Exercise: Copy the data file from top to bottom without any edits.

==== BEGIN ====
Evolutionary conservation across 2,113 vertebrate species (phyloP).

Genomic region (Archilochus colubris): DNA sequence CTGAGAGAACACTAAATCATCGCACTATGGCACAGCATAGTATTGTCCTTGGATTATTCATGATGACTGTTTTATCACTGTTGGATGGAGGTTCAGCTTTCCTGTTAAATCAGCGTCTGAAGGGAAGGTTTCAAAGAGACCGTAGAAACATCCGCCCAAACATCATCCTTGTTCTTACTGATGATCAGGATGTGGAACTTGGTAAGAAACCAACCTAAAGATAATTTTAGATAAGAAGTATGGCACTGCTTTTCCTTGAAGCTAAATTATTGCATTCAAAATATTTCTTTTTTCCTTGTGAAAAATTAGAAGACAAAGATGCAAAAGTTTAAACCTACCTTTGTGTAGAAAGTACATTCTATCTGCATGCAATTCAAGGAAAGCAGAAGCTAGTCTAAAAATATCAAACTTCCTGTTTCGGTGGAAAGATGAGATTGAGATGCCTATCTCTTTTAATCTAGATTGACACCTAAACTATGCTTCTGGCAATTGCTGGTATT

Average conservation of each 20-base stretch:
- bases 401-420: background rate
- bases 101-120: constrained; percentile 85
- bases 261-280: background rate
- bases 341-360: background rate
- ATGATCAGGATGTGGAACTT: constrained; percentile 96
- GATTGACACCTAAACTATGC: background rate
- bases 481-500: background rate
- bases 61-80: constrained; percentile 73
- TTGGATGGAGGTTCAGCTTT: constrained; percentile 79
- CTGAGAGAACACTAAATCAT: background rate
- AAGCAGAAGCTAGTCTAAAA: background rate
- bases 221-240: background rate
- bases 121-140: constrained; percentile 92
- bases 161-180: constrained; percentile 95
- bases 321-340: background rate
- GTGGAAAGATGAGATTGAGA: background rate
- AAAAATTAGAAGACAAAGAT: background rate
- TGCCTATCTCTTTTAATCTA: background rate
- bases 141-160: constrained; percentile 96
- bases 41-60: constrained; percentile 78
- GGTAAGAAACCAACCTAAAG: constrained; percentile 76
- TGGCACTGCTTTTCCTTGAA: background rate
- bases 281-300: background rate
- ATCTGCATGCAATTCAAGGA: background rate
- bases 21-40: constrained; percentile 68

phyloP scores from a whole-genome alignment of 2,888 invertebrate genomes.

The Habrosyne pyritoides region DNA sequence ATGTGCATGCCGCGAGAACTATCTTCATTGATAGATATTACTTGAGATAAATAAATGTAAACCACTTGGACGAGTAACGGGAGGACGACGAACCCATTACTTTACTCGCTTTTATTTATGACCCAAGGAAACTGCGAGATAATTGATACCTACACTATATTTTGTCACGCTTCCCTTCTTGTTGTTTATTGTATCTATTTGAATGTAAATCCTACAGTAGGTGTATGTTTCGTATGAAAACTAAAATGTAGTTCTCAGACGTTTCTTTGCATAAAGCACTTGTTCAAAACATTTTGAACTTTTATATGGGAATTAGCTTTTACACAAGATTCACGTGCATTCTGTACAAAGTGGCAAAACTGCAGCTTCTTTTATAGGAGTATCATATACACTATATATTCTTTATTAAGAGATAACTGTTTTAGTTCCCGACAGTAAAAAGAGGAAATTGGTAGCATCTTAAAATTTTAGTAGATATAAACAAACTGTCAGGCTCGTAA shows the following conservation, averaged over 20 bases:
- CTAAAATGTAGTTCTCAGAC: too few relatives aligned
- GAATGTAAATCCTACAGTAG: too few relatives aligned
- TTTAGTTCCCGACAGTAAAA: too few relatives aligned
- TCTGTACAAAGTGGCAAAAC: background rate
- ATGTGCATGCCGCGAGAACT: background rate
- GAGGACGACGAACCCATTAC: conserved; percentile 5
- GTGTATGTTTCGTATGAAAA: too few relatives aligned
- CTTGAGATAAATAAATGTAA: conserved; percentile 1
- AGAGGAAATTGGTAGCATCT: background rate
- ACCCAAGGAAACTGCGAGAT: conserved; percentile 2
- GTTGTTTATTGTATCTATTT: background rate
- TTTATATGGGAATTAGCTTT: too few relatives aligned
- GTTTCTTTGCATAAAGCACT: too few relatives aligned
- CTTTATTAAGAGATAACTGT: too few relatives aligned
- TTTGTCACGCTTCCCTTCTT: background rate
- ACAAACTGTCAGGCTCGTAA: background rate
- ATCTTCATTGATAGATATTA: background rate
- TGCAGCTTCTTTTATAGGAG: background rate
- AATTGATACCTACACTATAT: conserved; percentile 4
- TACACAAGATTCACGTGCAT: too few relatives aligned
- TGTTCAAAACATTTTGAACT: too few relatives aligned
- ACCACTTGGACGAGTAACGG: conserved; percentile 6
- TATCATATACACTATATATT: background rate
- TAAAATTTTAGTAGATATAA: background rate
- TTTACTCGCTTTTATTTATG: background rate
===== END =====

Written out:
Evolutionary conservation across 2,113 vertebrate species (phyloP).

Genomic region (Archilochus colubris): DNA sequence CTGAGAGAACACTAAATCATCGCACTATGGCACAGCATAGTATTGTCCTTGGATTATTCATGATGACTGTTTTATCACTGTTGGATGGAGGTTCAGCTTTCCTGTTAAATCAGCGTCTGAAGGGAAGGTTTCAAAGAGACCGTAGAAACATCCGCCCAAACATCATCCTTGTTCTTACTGATGATCAGGATGTGGAACTTGGTAAGAAACCAACCTAAAGATAATTTTAGATAAGAAGTATGGCACTGCTTTTCCTTGAAGCTAAATTATTGCATTCAAAATATTTCTTTTTTCCTTGTGAAAAATTAGAAGACAAAGATGCAAAAGTTTAAACCTACCTTTGTGTAGAAAGTACATTCTATCTGCATGCAATTCAAGGAAAGCAGAAGCTAGTCTAAAAATATCAAACTTCCTGTTTCGGTGGAAAGATGAGATTGAGATGCCTATCTCTTTTAATCTAGATTGACACCTAAACTATGCTTCTGGCAATTGCTGGTATT

Average conservation of each 20-base stretch:
- bases 401-420: background rate
- bases 101-120: constrained; percentile 85
- bases 261-280: background rate
- bases 341-360: background rate
- ATGATCAGGATGTGGAACTT: constrained; percentile 96
- GATTGACACCTAAACTATGC: background rate
- bases 481-500: background rate
- bases 61-80: constrained; percentile 73
- TTGGATGGAGGTTCAGCTTT: constrained; percentile 79
- CTGAGAGAACACTAAATCAT: background rate
- AAGCAGAAGCTAGTCTAAAA: background rate
- bases 221-240: background rate
- bases 121-140: constrained; percentile 92
- bases 161-180: constrained; percentile 95
- bases 321-340: background rate
- GTGGAAAGATGAGATTGAGA: background rate
- AAAAATTAGAAGACAAAGAT: background rate
- TGCCTATCTCTTTTAATCTA: background rate
- bases 141-160: constrained; percentile 96
- bases 41-60: constrained; percentile 78
- GGTAAGAAACCAACCTAAAG: constrained; percentile 76
- TGGCACTGCTTTTCCTTGAA: background rate
- bases 281-300: background rate
- ATCTGCATGCAATTCAAGGA: background rate
- bases 21-40: constrained; percentile 68

phyloP scores from a whole-genome alignment of 2,888 invertebrate genomes.

The Habrosyne pyritoides region DNA sequence ATGTGCATGCCGCGAGAACTATCTTCATTGATAGATATTACTTGAGATAAATAAATGTAAACCACTTGGACGAGTAACGGGAGGACGACGAACCCATTACTTTACTCGCTTTTATTTATGACCCAAGGAAACTGCGAGATAATTGATACCTACACTATATTTTGTCACGCTTCCCTTCTTGTTGTTTATTGTATCTATTTGAATGTAAATCCTACAGTAGGTGTATGTTTCGTATGAAAACTAAAATGTAGTTCTCAGACGTTTCTTTGCATAAAGCACTTGTTCAAAACATTTTGAACTTTTATATGGGAATTAGCTTTTACACAAGATTCACGTGCATTCTGTACAAAGTGGCAAAACTGCAGCTTCTTTTATAGGAGTATCATATACACTATATATTCTTTATTAAGAGATAACTGTTTTAGTTCCCGACAGTAAAAAGAGGAAATTGGTAGCATCTTAAAATTTTAGTAGATATAAACAAACTGTCAGGCTCGTAA shows the following conservation, averaged over 20 bases:
- CTAAAATGTAGTTCTCAGAC: too few relatives aligned
- GAATGTAAATCCTACAGTAG: too few relatives aligned
- TTTAGTTCCCGACAGTAAAA: too few relatives aligned
- TCTGTACAAAGTGGCAAAAC: background rate
- ATGTGCATGCCGCGAGAACT: background rate
- GAGGACGACGAACCCATTAC: conserved; percentile 5
- GTGTATGTTTCGTATGAAAA: too few relatives aligned
- CTTGAGATAAATAAATGTAA: conserved; percentile 1
- AGAGGAAATTGGTAGCATCT: background rate
- ACCCAAGGAAACTGCGAGAT: conserved; percentile 2
- GTTGTTTATTGTATCTATTT: background rate
- TTTATATGGGAATTAGCTTT: too few relatives aligned
- GTTTCTTTGCATAAAGCACT: too few relatives aligned
- CTTTATTAAGAGATAACTGT: too few relatives aligned
- TTTGTCACGCTTCCCTTCTT: background rate
- ACAAACTGTCAGGCTCGTAA: background rate
- ATCTTCATTGATAGATATTA: background rate
- TGCAGCTTCTTTTATAGGAG: background rate
- AATTGATACCTACACTATAT: conserved; percentile 4
- TACACAAGATTCACGTGCAT: too few relatives aligned
- TGTTCAAAACATTTTGAACT: too few relatives aligned
- ACCACTTGGACGAGTAACGG: conserved; percentile 6
- TATCATATACACTATATATT: background rate
- TAAAATTTTAGTAGATATAA: background rate
- TTTACTCGCTTTTATTTATG: background rate